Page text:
Free and Easy

The process seems effortless. A couple of bounces of the ball. A pause. Then a shot. Maybe just one. Maybe two, depending on the shots granted by a referee.

But there is far more to the process than meets the untrained eye. It takes countless hours of practice; countless hours of similar shots, over and over, one by one. Because there is an art to shooting free throws.

And Chris Warren has mastered it.

"Anytime I'm practicing with anything -- free throw, shot -- I try not to miss three in a row," Warren said. "That'd be my goal."


Warren leads the nation in free throw percentage
Courtesy: Associated Press
Warren leads the nation and, obviously, the Southeastern Conference with a 93.7 free throw percentage. At his current pace, he will set the school and conference record for free throw percentage in a season, and rank among the all-time best seasons in NCAA history.

However, free throws haven't always come this easy.

Warren has always been a good, if not great, free throw shooter. Last season, he made good on just over 80 percent of his free throws. Such a spike in his success rate from his junior to senior season is staggering.

Warren, a senior, said it is all about practice. His teammate and fellow senior, Zach Graham, would tend to agree.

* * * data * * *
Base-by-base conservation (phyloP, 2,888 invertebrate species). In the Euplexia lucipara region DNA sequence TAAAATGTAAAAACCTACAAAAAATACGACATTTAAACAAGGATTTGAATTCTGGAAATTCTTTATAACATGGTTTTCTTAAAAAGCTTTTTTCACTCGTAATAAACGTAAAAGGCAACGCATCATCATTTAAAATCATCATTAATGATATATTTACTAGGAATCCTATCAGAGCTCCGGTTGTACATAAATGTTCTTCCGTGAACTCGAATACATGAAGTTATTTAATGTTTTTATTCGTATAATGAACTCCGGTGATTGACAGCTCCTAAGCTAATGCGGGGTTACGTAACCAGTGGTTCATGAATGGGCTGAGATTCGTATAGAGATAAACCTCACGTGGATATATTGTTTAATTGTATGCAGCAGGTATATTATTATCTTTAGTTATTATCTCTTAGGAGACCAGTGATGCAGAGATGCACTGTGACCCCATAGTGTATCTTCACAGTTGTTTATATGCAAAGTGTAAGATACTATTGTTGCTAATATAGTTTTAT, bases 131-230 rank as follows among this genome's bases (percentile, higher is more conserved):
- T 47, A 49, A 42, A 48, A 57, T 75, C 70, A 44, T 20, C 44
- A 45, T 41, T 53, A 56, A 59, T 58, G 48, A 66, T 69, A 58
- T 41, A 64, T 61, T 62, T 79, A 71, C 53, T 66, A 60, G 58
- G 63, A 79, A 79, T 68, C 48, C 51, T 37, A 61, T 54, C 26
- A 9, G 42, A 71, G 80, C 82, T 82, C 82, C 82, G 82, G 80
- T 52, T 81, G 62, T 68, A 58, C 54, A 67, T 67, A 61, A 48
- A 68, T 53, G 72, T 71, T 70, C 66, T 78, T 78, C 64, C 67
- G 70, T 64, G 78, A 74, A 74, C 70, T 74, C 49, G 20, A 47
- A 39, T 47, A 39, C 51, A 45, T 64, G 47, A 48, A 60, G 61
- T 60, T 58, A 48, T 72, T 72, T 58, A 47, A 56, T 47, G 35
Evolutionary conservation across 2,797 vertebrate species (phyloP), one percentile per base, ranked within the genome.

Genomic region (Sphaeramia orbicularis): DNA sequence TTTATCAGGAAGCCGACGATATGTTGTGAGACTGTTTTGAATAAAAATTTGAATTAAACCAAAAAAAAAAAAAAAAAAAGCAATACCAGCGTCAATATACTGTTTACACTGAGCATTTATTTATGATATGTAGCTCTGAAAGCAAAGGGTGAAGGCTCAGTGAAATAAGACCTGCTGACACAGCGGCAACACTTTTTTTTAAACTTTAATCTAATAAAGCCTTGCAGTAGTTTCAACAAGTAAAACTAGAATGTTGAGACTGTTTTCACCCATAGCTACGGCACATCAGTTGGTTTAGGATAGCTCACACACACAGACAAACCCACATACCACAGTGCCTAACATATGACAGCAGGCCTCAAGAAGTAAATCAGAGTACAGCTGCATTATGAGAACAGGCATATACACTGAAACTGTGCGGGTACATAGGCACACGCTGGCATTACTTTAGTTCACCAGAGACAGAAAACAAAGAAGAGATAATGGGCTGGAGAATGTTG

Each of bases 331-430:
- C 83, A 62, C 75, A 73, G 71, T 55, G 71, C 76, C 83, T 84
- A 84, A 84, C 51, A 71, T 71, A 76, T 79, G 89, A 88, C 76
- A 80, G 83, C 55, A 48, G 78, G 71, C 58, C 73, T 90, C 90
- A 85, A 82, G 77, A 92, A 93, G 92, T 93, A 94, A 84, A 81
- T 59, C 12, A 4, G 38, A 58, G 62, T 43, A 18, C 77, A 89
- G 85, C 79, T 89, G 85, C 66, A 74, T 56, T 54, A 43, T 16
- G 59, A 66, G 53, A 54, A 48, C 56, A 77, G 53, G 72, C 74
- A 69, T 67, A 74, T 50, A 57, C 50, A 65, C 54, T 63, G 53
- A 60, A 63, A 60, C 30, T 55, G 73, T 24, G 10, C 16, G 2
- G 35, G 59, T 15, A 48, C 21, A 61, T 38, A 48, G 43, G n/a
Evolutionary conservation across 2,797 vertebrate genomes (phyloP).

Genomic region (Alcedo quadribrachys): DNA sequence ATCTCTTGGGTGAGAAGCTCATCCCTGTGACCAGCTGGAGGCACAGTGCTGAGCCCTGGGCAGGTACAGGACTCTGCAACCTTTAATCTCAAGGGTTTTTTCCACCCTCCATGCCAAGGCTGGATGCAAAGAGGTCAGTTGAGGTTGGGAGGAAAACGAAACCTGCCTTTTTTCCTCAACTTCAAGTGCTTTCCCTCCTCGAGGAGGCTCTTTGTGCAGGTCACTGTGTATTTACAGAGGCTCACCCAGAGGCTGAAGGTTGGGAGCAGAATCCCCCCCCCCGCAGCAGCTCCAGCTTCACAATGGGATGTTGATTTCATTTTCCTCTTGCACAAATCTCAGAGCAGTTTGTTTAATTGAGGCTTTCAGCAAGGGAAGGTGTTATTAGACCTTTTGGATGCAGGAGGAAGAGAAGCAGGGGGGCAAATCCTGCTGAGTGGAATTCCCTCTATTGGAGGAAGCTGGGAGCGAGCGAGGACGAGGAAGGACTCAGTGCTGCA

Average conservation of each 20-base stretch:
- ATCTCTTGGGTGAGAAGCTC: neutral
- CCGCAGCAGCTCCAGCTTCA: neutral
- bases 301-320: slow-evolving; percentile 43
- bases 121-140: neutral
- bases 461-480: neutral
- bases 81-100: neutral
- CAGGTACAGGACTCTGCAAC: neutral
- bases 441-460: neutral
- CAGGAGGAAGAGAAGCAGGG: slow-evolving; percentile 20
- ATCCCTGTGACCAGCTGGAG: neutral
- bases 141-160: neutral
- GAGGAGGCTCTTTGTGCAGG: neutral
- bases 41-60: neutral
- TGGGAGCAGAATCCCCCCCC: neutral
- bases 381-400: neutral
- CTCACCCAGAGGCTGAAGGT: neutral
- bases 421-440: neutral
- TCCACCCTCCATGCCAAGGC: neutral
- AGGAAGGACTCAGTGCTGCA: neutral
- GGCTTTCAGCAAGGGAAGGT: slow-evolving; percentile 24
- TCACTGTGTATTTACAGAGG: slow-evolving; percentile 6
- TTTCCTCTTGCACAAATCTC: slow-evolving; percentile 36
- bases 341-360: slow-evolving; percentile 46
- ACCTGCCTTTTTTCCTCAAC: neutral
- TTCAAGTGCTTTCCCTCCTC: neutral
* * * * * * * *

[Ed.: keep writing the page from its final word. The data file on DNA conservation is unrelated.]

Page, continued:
Graham has never seen Warren miss more than one free throw in a row in practice. Heck, he can't recall Warren missing more than one in a row in any given game over his four-year college career.

"His focus," Graham said of what makes Warren such a good free throw shooter. "Sometimes we'll be doing pressure free throws in practice, and we'll be joking with him, trying to mess him up. He'll be laughing while he's shooting, but he's still hitting nothing but net. It's just his focus and putting the time in."

Warren has logged plenty of time in the gym. He's a perfectionist. Every step of the process -- from how he holds the ball to how the shot comes off his hand -- is calculated.

"He's always been fundamentally sound shooting the ball," Ole Miss head coach Andy Kennedy said. "His technique has been very good. What makes good free throw shooters is good technique, repetition and mental toughness. He has them all. He's a mentally tough kid, and when he gets on the free throw line, everyone expects it to go in, starting first and foremost with him."

Practice. Repetition. It seems so simple. But every college basketball player, from the minute he picks up a basketball, has practiced free-throw attempts. Only one, Chris Warren, is making history out of the process.

David Rhodes currently holds the school record for best free throw percentage (90.1) in a single season. The SEC record (91.2) is held by three players. Warren has made 148 of 158 attempts this season. Two of those misses came Saturday in a win over Alabama.


Warren has missed only 10 free throws all season
Courtesy: Associated Press
Warren has made 399 of 464 free throws over his career, good for 86 percent.